Forecasting individual progression trajectories in Alzheimer’s disease
By Etienne Maheux, Igor Koval, Juliette Ortholand, Colin Birkenbihl, Damiano Archetti, Vincent Bouteloup, Stéphane Epelbaum, Carole Dufouil, Martin Hofmann-Apitius & Stanley Durrleman
Keywords: Disease Progression Modelling Alzheimer's disease Prognostic Enrichment Forecast of cognitive decline
This work is two-fold: it first evaluates performance, generalization and fairness of single-subject predictions during the course of Alzheimer’s disease, in a pool of 4,600+ individuals from 5 independent cohorts, using different predictive models including the AD Course Map, a versatile and interpretable disease progression model, and a state-of-the-art recurrent neural network. The use of these single-subject predictions in a prognostic enrichment strategy is then validated in 6 simulated clinical trials mimicking recent or on-going AD trials. Authors show that enriching the population with the likely decliners decreases the required sample size by 38% to 50%, depending on trial duration, outcome, and targeted disease stage, from asymptomatic individuals at risk of AD to subjects with early and mild AD.
Trial participants are selected first using standard inclusion criteria and undergo a series of exams. A disease progression model, such as AD Course Map, then forecasts the progression of each participant's data and predicts if the participant is likely to progress significantly during the trial, as measured by the predicted outcome change, which is the mini-mental state examination (MMSE) in this example. The treatment effect (e.g., a 25% reduction of the change of the MMSE during trial) leads to a greater effect size, and therefore a smaller sample size, on the group of predicted fast progressors compared to the group of predicted slow progressors or the two groups combined. As a result, one may demonstrate the treatment efficacy with fewer participants by monitoring only the group of predicted fast progressors.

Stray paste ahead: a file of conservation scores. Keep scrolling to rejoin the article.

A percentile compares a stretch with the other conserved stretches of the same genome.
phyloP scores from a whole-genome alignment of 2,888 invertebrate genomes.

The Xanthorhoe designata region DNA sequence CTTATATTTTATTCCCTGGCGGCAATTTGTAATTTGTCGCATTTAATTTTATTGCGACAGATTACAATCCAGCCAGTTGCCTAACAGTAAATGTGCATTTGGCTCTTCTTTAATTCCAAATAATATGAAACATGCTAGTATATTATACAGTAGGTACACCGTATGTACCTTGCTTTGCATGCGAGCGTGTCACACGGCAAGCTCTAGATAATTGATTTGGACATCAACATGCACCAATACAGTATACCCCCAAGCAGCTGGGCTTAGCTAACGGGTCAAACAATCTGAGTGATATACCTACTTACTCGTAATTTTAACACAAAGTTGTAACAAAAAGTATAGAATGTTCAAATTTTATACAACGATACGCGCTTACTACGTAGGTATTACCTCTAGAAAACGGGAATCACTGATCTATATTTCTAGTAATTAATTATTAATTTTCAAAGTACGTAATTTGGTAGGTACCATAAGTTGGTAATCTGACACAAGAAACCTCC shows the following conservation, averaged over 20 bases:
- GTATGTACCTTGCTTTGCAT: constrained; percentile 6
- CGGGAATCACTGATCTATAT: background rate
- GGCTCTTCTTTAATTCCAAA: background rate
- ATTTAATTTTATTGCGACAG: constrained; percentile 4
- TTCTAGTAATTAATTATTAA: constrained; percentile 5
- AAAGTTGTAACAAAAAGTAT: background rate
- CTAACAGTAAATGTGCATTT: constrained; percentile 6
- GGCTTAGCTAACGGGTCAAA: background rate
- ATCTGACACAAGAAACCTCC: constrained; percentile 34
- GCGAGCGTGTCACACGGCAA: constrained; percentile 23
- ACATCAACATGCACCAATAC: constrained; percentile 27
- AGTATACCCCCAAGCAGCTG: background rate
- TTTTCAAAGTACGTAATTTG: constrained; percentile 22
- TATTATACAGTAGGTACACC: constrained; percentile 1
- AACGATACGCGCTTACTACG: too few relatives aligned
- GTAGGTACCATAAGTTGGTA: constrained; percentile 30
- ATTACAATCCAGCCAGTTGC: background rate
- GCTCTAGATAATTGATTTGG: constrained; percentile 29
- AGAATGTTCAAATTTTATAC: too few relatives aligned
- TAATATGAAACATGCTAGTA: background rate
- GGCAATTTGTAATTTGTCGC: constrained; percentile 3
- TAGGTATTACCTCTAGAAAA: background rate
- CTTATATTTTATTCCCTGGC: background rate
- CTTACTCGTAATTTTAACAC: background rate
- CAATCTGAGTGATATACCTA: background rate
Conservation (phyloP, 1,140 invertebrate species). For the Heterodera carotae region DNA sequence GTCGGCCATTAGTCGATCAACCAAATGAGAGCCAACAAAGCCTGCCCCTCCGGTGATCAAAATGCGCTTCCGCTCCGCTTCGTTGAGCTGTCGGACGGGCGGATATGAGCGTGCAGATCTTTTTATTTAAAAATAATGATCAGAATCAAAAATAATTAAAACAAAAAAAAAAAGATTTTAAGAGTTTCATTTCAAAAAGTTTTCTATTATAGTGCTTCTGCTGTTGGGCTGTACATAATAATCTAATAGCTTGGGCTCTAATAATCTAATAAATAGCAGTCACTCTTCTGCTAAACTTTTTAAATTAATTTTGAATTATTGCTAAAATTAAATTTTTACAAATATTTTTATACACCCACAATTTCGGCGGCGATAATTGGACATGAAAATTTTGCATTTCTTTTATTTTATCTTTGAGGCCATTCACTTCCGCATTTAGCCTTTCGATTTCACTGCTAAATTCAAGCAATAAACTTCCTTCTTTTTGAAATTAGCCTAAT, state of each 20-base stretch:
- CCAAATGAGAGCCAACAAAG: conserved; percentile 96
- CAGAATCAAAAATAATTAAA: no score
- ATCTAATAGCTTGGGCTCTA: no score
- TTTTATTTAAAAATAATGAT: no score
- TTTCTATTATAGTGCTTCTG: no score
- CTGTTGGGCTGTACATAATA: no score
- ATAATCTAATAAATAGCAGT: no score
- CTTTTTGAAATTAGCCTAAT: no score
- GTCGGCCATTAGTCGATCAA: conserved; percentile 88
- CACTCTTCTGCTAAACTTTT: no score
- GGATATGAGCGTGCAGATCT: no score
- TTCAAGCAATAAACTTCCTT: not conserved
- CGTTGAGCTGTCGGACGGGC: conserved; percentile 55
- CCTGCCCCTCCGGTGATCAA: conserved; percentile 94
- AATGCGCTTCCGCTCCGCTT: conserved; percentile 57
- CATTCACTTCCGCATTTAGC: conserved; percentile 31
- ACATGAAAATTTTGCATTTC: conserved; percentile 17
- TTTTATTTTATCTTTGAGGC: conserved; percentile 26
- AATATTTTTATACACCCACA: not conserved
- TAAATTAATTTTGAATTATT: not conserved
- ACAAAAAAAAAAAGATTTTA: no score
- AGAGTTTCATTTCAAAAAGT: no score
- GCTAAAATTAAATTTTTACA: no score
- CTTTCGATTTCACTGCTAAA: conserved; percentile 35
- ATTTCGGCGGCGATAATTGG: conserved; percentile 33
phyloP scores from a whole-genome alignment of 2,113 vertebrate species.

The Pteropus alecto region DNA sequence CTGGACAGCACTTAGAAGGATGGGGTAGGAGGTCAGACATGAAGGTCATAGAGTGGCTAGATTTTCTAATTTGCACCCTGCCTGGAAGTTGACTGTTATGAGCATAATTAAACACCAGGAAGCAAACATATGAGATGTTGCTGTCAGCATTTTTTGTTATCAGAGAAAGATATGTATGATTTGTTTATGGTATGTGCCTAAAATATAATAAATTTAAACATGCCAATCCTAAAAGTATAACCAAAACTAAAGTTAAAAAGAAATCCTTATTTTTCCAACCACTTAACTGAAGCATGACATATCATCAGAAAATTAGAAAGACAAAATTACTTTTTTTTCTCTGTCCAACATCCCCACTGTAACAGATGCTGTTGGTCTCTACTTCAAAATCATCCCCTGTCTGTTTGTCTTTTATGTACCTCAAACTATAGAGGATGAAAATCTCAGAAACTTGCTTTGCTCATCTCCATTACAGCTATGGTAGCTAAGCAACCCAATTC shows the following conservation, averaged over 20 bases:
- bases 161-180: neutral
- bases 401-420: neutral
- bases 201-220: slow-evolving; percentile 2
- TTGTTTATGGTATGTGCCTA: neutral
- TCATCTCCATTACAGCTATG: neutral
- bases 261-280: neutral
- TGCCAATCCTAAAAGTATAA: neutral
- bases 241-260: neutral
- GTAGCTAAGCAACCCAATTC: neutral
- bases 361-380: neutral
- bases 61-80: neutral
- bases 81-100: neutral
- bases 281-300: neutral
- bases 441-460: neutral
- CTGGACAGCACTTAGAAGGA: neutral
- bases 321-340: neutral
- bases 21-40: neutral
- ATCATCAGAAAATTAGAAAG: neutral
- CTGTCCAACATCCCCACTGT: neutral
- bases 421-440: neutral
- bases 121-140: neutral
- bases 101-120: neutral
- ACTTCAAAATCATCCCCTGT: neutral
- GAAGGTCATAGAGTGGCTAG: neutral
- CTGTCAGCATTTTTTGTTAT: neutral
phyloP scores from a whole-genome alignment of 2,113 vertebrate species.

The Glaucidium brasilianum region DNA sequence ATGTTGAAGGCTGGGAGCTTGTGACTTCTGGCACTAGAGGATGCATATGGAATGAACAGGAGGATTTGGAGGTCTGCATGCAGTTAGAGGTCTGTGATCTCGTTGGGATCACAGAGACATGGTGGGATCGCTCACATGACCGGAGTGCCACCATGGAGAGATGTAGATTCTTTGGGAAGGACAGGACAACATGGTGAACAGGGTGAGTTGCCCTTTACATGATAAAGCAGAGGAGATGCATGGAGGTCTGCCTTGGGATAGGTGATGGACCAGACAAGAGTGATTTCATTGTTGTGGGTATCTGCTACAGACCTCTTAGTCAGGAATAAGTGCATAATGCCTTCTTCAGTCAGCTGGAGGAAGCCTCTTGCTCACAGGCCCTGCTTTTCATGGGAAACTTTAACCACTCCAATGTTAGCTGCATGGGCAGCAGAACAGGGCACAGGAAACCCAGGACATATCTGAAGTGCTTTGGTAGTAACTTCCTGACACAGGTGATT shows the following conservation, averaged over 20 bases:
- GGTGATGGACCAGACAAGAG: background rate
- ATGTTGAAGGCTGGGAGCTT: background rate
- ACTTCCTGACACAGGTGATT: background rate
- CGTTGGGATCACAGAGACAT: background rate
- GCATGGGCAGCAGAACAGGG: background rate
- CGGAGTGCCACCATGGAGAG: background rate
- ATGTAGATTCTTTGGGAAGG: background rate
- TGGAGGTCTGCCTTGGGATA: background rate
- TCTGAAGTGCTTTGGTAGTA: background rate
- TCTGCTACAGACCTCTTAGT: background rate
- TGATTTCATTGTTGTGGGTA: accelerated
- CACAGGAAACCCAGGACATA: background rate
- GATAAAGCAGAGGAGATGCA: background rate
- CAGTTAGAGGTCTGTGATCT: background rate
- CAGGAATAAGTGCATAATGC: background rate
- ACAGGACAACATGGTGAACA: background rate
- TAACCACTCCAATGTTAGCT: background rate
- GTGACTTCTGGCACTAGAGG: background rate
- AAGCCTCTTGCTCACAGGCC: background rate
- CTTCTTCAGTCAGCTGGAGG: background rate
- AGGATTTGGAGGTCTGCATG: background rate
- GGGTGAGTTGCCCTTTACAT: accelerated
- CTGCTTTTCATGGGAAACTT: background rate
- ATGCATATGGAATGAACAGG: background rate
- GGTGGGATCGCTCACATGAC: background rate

Full title Forecasting individual progression trajectories in Alzheimer's disease
The anticipation of progression of Alzheimer’s disease (AD) is crucial for evaluations of secondary prevention measures thought to modify the disease trajectory. However, it is difficult to forecast the natural progression of AD, notably because several functions decline at different ages and different rates in different patients. We evaluate here AD Course Map, a statistical model predicting the progression of neuropsychological assessments and imaging biomarkers for a patient from current medical and radiological data at early disease stages. We tested the method on more than 96,000 cases, with a pool of more than 4,600 patients from four continents. We measured the accuracy of the method for selecting participants displaying a progression of clinical endpoints during a hypothetical trial. We show that enriching the population with the predicted progressors decreases the required sample size by 38% to 50%, depending on trial duration, outcome, and targeted disease stage, from asymptomatic individuals at risk of AD to subjects with early and mild AD. We show that the method introduces no biases regarding sex or geographic locations and is robust to missing data. It performs best at the earliest stages of disease and is therefore highly suitable for use in prevention trials.